Lizaanne, don’t fret, I’ve heard of “virtual intention”. What’s more it’s a fairly common concept in sacramental theology and moral theology manuals. Its a shame when such useful and precise concepts get lost, so I hope you’ll help recover them!
The easiest way to explain a virtual intention is 1)etymologically and 2)by example.
Virtual in this context derives from the Latin virtus – power. One is said to have a *virtual *intention when the power of one’s intention continues to exert an effect on one’s actions. In other words one’s previous act of the will continues to exert influence.
The classic example is when you form the intention to travel to a destination. Along the way you do not constantly avert to your original intention, you look at the scenery, you engage others in conversation, you think about this or that, but you still arrive at your destination. You had a virtual intention, which constantly had an effect, or exerted power.
As far as intention goes there are generally four broad classes (in order from more perfect to least perfect):
a. Actual intention
b. Virtual intention
c. Habitual intention
d. Interpretive intention
For a minister to perform the sacraments either an actual or a virtual intention is required. To receive a sacrament a habitual intention is usually sufficient, however I believe that in some cases of emergency an interpretive intention can also be sufficient. Contrariwise I think that in the case of the sacrament of Matrimony, at least a virtual intention is required because the couple receiving the sacrament also administer it.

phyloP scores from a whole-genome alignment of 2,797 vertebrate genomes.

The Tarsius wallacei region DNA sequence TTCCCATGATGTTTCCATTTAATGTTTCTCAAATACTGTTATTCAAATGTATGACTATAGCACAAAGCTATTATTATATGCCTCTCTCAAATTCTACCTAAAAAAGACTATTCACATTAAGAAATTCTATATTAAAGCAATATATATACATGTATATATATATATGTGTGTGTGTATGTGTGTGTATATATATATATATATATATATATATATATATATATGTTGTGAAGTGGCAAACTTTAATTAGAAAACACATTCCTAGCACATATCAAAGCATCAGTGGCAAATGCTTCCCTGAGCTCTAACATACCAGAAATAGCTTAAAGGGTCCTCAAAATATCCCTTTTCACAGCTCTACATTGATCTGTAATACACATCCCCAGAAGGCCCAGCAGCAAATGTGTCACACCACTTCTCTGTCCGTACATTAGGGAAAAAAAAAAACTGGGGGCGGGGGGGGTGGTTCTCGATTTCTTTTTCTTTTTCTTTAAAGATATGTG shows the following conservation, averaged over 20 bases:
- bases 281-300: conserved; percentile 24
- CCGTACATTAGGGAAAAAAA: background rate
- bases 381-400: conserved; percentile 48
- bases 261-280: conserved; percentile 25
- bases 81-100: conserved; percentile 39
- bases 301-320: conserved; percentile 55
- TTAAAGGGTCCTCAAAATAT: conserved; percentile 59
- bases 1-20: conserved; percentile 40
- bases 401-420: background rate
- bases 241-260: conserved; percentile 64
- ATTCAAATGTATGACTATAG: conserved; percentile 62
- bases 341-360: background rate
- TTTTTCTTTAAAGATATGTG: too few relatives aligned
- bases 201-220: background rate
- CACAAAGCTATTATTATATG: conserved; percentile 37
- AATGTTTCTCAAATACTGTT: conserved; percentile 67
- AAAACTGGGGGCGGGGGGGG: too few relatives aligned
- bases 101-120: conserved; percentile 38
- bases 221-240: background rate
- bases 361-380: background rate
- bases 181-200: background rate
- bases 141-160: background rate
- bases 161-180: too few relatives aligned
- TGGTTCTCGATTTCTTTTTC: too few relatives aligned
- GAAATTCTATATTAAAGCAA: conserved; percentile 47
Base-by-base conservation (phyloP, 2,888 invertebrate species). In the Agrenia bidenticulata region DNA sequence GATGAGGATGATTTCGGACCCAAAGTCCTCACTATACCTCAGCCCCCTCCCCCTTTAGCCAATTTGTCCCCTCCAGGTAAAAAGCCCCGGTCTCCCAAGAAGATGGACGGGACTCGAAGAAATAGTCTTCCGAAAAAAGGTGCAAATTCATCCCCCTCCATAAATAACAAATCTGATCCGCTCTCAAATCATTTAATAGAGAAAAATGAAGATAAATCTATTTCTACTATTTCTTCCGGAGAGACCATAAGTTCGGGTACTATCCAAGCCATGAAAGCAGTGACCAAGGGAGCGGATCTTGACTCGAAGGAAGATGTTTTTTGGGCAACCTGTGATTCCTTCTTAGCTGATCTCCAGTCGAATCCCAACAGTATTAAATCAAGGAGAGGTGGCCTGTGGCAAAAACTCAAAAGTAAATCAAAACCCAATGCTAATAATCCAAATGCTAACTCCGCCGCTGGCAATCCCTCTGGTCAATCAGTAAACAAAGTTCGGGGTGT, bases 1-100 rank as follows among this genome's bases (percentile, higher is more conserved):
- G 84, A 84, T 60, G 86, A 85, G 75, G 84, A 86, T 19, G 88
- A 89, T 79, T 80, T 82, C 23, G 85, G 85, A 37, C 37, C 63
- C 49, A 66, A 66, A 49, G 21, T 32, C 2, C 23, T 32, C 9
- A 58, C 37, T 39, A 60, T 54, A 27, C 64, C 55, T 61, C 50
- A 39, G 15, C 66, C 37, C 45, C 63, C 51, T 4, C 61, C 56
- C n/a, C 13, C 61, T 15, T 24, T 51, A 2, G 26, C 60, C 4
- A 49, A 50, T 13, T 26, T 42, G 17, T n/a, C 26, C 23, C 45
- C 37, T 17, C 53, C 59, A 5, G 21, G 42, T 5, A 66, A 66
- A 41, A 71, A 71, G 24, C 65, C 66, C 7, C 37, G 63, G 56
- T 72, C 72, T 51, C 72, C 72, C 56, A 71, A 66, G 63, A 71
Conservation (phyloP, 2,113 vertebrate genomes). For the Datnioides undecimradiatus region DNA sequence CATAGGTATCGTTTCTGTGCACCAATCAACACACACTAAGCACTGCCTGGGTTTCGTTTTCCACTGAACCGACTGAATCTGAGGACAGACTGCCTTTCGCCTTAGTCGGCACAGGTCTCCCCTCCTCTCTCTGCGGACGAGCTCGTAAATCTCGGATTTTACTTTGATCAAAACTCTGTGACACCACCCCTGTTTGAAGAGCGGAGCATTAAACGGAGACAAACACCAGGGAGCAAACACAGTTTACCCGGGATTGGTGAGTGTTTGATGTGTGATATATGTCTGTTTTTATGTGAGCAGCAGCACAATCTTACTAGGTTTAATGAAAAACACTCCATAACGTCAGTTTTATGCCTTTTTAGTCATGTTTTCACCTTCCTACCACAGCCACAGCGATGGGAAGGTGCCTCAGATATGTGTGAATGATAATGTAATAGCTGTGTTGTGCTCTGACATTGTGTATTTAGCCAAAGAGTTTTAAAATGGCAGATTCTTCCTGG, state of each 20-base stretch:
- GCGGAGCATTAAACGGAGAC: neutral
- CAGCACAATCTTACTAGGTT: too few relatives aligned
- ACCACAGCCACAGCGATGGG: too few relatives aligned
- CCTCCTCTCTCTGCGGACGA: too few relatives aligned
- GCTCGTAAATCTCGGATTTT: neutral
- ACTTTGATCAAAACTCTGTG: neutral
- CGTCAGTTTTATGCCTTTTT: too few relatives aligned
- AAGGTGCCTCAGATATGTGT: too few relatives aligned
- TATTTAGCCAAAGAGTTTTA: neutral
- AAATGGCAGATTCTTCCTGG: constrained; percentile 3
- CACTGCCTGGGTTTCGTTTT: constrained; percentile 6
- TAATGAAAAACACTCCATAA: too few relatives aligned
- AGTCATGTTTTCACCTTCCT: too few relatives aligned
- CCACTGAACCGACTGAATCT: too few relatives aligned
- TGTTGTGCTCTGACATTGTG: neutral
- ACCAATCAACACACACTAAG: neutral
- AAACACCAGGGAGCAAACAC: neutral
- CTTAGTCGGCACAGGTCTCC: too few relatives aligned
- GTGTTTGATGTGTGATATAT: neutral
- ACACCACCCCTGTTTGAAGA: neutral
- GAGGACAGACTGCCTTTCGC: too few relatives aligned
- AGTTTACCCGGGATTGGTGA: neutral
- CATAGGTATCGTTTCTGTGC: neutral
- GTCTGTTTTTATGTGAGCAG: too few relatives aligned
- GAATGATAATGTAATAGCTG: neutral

It is often noted that to gain indulgences a habitual intention suffices. Thus people will often intend to gain all indulgences available that day (i.e. they make that intention in the morning). A habitual intention is also involved in the “morning offering” whereby we offer all our prayers, works, and sufferings of that day.
I’m not entirely sure how to classify your example, however, whether between a virtual or a habitual intention. My inclination would be a habitual intention since the intention is not exercising any effect on your actions after it is made as with a virtual intention, but rather the intention once made, is never withdrawn, as in the case in a habitual intention.
I note however, that you might be using the word “intention” in the alternative sense of “a prayer for someone or something”. In that sense I have never seen anyone use the term “virtual intention”. Given the above types of intention (in the sense of “movement of the will”) I would think it would think that your “virtual intention” would more likely be called “habitual intention to pray for someone”.
What do you think?